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Weekly IRS Roundup September 27 – October 1, 2021

Presented below is our summary of significant Internal Revenue Service (IRS) guidance and relevant tax matters for the week of September 27, 2021 – October 1, 2021. Additionally, for continuing updates on the tax impact of COVID-19, please visit our resource page here.

September 28, 2021: The IRS released a revenue procedure, adding Chile to the list of jurisdictions with which the United States has a relevant information exchange agreement in effect for reporting payments of deposit interest. The IRS also added two countries—the Dominican Republic and Singapore—to the list of jurisdictions with which the US Department of the Treasury (Treasury) and the IRS have determined it is appropriate to have an automatic exchange relationship with.

September 29, 2021: The IRS released draft instructions for supplemental income and loss (Schedule E of Form 1040) concerning the reporting of income or loss from rental real estate, royalties, partnerships, S corporations, estates, trusts and residual interests in real estate mortgage investment conduits (REMICs).

October 1, 2021: The Treasury and the IRS published corrections to final regulations (Treasury Decision 9922) that were published in the Federal Register on November 12, 2020. Treasury Decision 9922 provided guidance relating to the allocation and apportionment of deductions and creditable foreign taxes, the definition of financial services income, foreign tax redeterminations, availability of foreign tax credits under the transition tax, the application of the foreign tax credit limitation to consolidated groups, adjustments to hybrid deduction accounts to consider regarding certain inclusions in income by a US shareholder, conduit financing arrangements involving hybrid instruments and the treatment of certain payments under the global intangible low-taxed income provisions.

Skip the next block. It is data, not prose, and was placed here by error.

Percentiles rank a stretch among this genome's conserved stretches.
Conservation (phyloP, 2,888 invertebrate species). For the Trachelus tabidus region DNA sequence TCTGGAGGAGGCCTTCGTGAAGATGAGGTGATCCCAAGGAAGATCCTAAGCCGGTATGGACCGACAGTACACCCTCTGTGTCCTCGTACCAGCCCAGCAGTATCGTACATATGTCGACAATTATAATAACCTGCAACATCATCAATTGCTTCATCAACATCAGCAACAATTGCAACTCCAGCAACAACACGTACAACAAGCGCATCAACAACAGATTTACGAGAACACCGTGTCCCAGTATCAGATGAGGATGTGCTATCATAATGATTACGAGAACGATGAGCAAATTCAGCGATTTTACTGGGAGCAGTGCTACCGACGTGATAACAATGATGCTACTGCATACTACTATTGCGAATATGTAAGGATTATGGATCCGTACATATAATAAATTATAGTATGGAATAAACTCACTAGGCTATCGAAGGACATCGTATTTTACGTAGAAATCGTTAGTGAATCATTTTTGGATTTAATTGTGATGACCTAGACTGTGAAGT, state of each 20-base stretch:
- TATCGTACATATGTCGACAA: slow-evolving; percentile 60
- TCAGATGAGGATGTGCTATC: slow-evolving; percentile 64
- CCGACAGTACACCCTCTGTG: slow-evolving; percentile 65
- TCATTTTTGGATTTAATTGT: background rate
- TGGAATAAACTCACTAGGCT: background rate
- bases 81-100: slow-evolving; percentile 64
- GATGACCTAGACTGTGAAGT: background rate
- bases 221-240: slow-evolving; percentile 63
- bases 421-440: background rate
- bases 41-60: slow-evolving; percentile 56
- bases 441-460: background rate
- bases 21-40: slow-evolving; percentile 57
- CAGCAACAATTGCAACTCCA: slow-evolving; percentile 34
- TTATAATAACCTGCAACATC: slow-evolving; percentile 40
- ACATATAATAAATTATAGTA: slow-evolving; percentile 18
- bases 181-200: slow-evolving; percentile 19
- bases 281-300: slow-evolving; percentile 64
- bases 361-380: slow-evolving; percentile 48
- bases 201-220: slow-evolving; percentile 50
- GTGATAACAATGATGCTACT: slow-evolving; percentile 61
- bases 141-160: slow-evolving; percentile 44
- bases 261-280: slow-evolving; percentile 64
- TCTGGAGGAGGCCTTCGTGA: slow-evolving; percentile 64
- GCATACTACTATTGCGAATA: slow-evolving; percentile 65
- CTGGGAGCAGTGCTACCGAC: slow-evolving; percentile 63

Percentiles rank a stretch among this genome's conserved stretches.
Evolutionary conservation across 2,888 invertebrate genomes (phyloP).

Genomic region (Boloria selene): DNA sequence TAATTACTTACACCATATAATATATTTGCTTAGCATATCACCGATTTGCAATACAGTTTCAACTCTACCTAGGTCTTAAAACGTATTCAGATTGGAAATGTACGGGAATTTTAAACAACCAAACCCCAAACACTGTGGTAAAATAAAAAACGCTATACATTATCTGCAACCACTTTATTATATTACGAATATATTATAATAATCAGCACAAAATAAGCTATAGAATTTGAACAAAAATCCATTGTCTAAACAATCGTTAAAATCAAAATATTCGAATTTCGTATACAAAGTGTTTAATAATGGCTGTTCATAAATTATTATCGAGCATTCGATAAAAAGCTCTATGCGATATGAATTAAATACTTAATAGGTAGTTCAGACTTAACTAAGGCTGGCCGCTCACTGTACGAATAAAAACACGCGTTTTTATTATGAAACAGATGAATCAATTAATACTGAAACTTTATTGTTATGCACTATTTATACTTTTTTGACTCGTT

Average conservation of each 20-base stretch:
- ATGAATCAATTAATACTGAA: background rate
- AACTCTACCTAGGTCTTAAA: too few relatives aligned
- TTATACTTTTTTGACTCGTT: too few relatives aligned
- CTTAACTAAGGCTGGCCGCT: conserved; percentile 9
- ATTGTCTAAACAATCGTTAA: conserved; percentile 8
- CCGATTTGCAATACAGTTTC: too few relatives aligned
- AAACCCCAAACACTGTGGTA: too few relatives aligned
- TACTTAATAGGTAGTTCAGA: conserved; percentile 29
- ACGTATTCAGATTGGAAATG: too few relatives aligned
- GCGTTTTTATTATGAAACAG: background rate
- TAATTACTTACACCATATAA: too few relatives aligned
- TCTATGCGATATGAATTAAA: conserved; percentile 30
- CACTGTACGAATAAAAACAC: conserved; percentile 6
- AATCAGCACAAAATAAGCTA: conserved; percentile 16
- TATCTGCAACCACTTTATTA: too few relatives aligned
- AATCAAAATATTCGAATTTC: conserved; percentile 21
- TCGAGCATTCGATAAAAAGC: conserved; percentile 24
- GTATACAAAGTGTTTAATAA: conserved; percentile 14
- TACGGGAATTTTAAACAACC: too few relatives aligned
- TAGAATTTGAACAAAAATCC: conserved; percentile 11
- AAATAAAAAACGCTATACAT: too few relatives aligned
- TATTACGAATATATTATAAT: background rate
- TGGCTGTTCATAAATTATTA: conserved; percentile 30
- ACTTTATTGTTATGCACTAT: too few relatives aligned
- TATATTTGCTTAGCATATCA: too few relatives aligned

October 1, 2021: The Treasury and the IRS published a notice and request for comments concerning all forms used by tax-exempt organizations to determine that such organizations fulfill the operating conditions within the limitations of their tax exemption. The IRS provided a list of the relevant forms. Written comments are due on or before November 30, 2021.

October 1, 2021: The Treasury and the IRS published a notice and request for comments concerning the burden associated with US income tax return forms for individual taxpayers. The request covers Form 1040 and affiliated return forms that are used by individuals to report their income subject to tax and compute their correct tax liability. Written comments are due on or before December 3, 2021.

October 1, 2021: The IRS published a news release reminding US citizens, resident aliens and any domestic legal entity that the extension deadline to file their annual Report of Foreign Bank and Financial Accounts (FBAR) is October 15, 2021.